New elections in israel again: majorities are completely unclear

Budget negotiations fail and the Knesset dissolves. On March 23, Israel elects a new parliament for the fourth time in two years.

Masks show Prime Minister Netanyahu and alternate Prime Minister Benny Gantz Photo: Oded Balilty/ap

As the clock struck midnight in Israel, it was official: the deadline to pass the 2020 budget expired, the Knesset automatically dissolves as a result, and Israel will go to the polls for a fourth time in two years on March 23, 2021.

Prime Minister Benjamin Netanyahu, Likud, and alternate Prime Minister Benny Gantz of Blue-White blamed each other for the new elections.

In a televised address Tuesday night, with hours to go before the deadline, Netanyahu said he did not want the elections, but that his party would "win a big victory."

Blue-White responded by saying, "If there were no court case, there would be a state budget and no elections." The party is thus referring to the fact that, in its eyes, Head of State Netanyahu is making numerous maneuvers to escape a court case; most recently, there had been disputes in the governing coalition over the state budget because of this.

Extremely difficult coalition arithmetic

While a landslide loss of votes for Blue-White is considered certain, however, a Netanyahu victory is anything but a foregone conclusion. The new anti-Netanyahu front from the right, led by Gideon Sa’ar’s newly formed New Hope party, is likely to cause headaches for Netanyahu. More and more Likud deputies are switching sides to Sa’ar.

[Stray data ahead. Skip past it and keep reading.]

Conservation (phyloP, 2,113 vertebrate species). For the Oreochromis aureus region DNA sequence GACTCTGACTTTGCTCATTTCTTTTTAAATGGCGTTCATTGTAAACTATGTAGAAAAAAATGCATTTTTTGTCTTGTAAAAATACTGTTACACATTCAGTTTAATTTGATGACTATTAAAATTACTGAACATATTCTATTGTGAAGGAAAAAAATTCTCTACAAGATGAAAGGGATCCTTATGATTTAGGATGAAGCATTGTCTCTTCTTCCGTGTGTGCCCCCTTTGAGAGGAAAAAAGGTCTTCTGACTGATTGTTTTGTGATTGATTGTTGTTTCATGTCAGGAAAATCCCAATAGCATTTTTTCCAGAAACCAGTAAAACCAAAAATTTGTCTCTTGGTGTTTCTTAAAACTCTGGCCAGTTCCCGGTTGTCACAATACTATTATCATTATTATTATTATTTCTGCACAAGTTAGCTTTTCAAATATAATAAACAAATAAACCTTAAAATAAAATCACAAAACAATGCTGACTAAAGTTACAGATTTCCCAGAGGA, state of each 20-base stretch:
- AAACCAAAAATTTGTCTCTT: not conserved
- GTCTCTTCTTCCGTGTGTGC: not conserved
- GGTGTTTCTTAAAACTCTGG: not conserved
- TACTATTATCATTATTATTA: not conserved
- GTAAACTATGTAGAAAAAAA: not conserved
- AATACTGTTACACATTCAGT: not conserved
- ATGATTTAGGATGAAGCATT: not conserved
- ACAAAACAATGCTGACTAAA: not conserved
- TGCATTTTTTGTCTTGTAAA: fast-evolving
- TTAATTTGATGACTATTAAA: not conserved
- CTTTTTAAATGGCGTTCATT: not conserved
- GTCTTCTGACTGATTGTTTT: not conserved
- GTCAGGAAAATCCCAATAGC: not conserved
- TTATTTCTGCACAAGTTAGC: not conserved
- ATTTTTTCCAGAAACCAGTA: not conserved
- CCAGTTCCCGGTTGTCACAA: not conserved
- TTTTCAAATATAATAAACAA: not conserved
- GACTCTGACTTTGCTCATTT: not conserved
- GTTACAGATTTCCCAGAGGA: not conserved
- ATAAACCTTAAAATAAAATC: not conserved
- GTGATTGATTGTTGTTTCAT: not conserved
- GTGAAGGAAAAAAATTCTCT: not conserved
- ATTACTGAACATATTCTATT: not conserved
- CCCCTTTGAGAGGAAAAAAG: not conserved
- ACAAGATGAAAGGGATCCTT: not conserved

The predicted distribution of seats currently yields three possible scenarios. A coalition of Netanyahu opponents from the right, consisting of the New Hope parties, Naftali Bennett’s settler party Yamina, Lieberman’s Israel Our House, and the center parties Yesh Atid and Blue-White, would miss a majority of 61 seats by only one seat, according to current poll results. It would be conceivable for the coalition to receive outside support from Meretz or the United List, which consists of a majority of Arab parties.

Netanyahu, who has now alienated numerous potential coalition members, is left with only the ultra-Orthodox parties as natural partners. Should he be able to win back Bennett, whom he excluded from the last government, he is still three seats short of a majority, according to current polling. He would need Sa’ar – but only last week he promised not to enter into an alliance with Netanyahu under any circumstances.

And so it does not seem impossible that the coalition negotiations will once again end in a deadlock – and that Israelis will be asked to go to the polls for a fifth time.

This will probably also depend on things that Israeli politicians can only influence to a limited extent. U.S. President Donald Trump, who has given the Israeli head of government numerous campaign gifts in the past and most recently revived Netanyahu’s popularity with the normalization agreements with several Arab countries, will leave the White House in January. Whether his successor, Joe Biden, will interfere in the Israeli election campaign as Trump has done is questionable.

The further course of the Corona crisis will probably also have a decisive influence on Netanyahu’s ranking on the popularity scale. The Corona inoculations could play into Netanyahu’s hands. Not least, Netanyahu’s failure in the Corona crisis had led to a severe loss of public confidence.

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